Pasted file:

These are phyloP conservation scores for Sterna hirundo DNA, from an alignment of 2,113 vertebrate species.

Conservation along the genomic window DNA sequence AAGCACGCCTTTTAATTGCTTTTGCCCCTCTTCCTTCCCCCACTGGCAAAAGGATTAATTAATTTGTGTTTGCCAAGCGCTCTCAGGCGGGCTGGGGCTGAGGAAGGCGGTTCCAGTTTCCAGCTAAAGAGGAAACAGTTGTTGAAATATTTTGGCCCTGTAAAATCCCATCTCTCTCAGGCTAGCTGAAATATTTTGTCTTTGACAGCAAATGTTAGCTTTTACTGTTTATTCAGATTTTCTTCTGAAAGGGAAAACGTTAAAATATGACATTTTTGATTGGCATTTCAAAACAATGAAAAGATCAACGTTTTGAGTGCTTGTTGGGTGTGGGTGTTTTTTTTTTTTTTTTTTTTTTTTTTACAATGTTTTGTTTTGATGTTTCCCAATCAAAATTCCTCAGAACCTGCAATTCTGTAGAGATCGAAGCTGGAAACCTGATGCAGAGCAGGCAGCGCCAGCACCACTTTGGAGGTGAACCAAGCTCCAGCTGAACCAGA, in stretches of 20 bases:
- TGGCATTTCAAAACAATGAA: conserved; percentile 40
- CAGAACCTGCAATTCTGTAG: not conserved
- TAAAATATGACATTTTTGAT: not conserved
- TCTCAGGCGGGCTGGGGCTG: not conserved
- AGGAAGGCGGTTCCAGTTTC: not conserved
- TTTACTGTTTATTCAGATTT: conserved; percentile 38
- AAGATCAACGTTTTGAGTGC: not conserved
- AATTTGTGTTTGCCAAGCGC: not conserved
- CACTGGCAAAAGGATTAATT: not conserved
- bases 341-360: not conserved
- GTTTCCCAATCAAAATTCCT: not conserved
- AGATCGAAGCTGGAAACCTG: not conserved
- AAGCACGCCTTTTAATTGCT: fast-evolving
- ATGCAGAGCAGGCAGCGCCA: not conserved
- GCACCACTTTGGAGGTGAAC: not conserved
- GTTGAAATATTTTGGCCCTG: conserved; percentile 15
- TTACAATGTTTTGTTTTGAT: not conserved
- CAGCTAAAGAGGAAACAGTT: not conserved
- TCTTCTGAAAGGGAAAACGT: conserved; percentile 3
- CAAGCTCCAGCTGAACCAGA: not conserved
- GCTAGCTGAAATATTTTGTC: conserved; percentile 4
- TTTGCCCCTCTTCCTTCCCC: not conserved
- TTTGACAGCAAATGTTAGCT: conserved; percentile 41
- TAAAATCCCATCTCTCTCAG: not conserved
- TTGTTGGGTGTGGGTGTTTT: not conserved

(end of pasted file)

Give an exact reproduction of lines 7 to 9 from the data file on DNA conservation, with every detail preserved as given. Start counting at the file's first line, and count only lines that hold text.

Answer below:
- AGGAAGGCGGTTCCAGTTTC: not conserved
- TTTACTGTTTATTCAGATTT: conserved; percentile 38
- AAGATCAACGTTTTGAGTGC: not conserved